The state on Monday released more detailed guidance on how individual school districts should prepare for the academic year that commences this fall. Based on that guidance, we put some questions to New Canaan Superintendent of Schools Dr. Bryan Luizzi. Here’s our exchange.
New Canaanite: Clearly, we don’t know what the public health data will say come Aug. 31, the scheduled first day of school. So we can’t exactly plan for a reopening in any definitive way now. That said, what is your read on how things are going and what we might be looking at?
Dr. Bryan Luizzi: Currently, the steps we have taken in Connecticut appear to have served us well, and we should all be proud of our collective efforts these past months. If the public health metrics remain positive through July and August, and we hope it does, we are excited about the possibility of a full reopening of all of our schools. However, as is often said, hope is not a strategy, and we are committed to preparing for all possible scenarios to ensure we’re ready to provide a safe, relevant, meaningful, and memorable experience for every one of our students. We’ll be developing various scenarios in preparation for the fall—a full reopening, a hybrid reopening, and a remote learning reopening—just to ensure we’re prepared.
What can you share, if anything, about the preference among school families to have their children learn from home?
The governor’s plan enables families to choose between learning in the classroom and learning from home; and, as we are in a pandemic, we certainly understand and respect any family’s decision to learn from home if that is their preference. We are currently developing an instructional model that would provide for “live streaming” from our classrooms to students’ homes, which will replicate the in-classroom experience wherever possible. We envision a system where students are expected to be “live” online each day at specific times (when classes are in session), where attendance is taken, and where information and materials flow between classrooms and homes through a learning management platform such as Schoology or Google Classroom.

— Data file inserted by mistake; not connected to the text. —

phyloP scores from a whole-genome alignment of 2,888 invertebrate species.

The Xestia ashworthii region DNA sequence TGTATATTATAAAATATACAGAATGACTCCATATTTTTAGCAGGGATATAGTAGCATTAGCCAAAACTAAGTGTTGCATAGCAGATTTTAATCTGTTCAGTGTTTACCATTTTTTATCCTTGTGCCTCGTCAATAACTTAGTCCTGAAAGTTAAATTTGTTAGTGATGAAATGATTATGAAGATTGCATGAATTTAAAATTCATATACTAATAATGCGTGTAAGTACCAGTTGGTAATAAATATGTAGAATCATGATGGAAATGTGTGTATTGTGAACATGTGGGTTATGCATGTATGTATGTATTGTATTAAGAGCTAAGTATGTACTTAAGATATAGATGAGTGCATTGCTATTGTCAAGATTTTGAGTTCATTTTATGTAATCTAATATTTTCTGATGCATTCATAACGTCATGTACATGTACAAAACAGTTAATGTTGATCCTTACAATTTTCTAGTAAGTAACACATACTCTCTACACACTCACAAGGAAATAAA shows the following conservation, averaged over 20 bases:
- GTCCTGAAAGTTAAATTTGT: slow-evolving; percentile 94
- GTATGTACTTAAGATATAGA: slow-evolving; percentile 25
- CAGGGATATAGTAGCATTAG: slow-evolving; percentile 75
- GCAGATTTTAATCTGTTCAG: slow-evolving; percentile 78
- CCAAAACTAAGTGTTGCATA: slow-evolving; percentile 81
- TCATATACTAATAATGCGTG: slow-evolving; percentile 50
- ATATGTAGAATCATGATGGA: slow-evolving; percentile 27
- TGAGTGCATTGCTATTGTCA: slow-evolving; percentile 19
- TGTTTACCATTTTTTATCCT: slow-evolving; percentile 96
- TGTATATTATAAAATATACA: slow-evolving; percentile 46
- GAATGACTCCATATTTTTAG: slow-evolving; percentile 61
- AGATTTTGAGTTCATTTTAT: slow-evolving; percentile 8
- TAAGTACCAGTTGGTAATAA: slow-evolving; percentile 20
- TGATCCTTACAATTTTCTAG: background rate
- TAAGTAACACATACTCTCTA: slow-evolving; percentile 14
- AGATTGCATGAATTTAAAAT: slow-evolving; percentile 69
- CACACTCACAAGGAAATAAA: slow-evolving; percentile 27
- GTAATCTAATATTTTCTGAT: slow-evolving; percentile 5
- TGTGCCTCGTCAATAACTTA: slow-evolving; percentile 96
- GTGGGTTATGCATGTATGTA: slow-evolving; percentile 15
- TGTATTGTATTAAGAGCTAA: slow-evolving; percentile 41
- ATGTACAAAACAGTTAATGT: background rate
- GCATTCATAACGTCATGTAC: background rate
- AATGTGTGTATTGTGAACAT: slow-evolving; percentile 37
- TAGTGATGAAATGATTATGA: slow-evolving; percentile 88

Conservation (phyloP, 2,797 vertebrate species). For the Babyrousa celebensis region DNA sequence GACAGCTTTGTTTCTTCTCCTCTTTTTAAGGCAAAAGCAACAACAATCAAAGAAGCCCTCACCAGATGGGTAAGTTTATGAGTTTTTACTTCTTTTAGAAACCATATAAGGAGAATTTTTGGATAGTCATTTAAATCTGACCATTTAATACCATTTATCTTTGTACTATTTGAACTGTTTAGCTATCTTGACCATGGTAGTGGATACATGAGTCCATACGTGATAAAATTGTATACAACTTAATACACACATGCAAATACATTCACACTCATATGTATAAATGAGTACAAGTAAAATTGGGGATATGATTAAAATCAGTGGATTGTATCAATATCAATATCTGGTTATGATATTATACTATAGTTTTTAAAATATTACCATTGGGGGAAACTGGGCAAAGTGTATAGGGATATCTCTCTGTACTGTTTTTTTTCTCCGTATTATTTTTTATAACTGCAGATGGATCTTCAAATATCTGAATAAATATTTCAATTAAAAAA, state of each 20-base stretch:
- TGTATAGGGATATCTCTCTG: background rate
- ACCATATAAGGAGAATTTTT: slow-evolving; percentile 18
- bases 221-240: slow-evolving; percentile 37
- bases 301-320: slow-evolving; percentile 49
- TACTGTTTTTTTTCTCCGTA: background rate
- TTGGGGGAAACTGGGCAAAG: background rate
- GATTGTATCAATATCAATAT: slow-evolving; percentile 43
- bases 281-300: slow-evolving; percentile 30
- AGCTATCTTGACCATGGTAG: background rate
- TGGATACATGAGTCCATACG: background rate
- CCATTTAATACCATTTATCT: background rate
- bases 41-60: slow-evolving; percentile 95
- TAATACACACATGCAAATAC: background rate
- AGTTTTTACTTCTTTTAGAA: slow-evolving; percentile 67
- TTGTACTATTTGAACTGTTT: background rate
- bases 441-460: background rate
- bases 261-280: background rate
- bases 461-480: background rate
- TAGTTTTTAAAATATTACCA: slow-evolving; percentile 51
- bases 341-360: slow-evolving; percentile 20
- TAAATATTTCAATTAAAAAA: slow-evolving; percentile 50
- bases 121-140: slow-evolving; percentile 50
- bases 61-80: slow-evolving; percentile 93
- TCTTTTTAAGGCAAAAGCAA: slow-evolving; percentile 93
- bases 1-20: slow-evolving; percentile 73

A partial reopening seems like a possibility. If that’s what happens, the state’s guidance calls for prioritization of “vulnerable learner groups” in terms of who comes back for in-person learning first. What is your understanding of what that term means?
As I understand from the governor’s guidance, vulnerable learners include students with disabilities who are currently receiving services under IDEA in our Special Education program, students who are currently receiving services in our English Language Learner program, and other vulnerable learners that have been identified by the district due to emotional, physical, and/or other challenges.
The guidance from the state calls for a review of building space, such as gyms and auditoriums, to “maximize social distancing,” as needed. The high has some big spaces like that, though no limitless spaces. What are we looking at, as far as that new use of facilities goes?
At this point, we are looking at each individual classroom to establish the best ways to maximize social distancing. If our review turns up the need to repurpose spaces, we will look at the libraries, auditoriums, and other large meeting areas to determine if they are appropriate for classroom spaces. Additionally, we are taking a close look at the opportunities our courtyards and fields may offer as classroom spaces, especially since research is showing that being outside may provide another layer of protection.
The guidance calls for wearing masks at all times while inside the school buildings. What happens at lunch?
At this point, we are still working on our plan for lunch. As those of us who have accidentally tried it know, you just can’t eat and wear a mask at the same time. In our planning, we are considering the possibility of students eating in their classrooms, staggering lunch shifts, and providing for increased social distancing when multiple classes are in the cafeteria simultaneously.
What is your message to the school community?
We are pleased that the governor and commissioner have developed a plan that prioritizes the health and safety of students and staff while also providing districts the agency and flexibility to problem-solve based on their own local conditions. Our administrators and Board of Education have been working on reopening plans for the past several months. Now that we know the governor’s requirements, we look forward to continuing to partner with the community as we finalize and implement our plans for the new school year. Whether we are fully in-school, in a hybrid model, or in a remote learning environment, we are fully committed to doing whatever it takes to provide our students with the world-class educational experiences they have come to expect from the New Canaan Public Schools.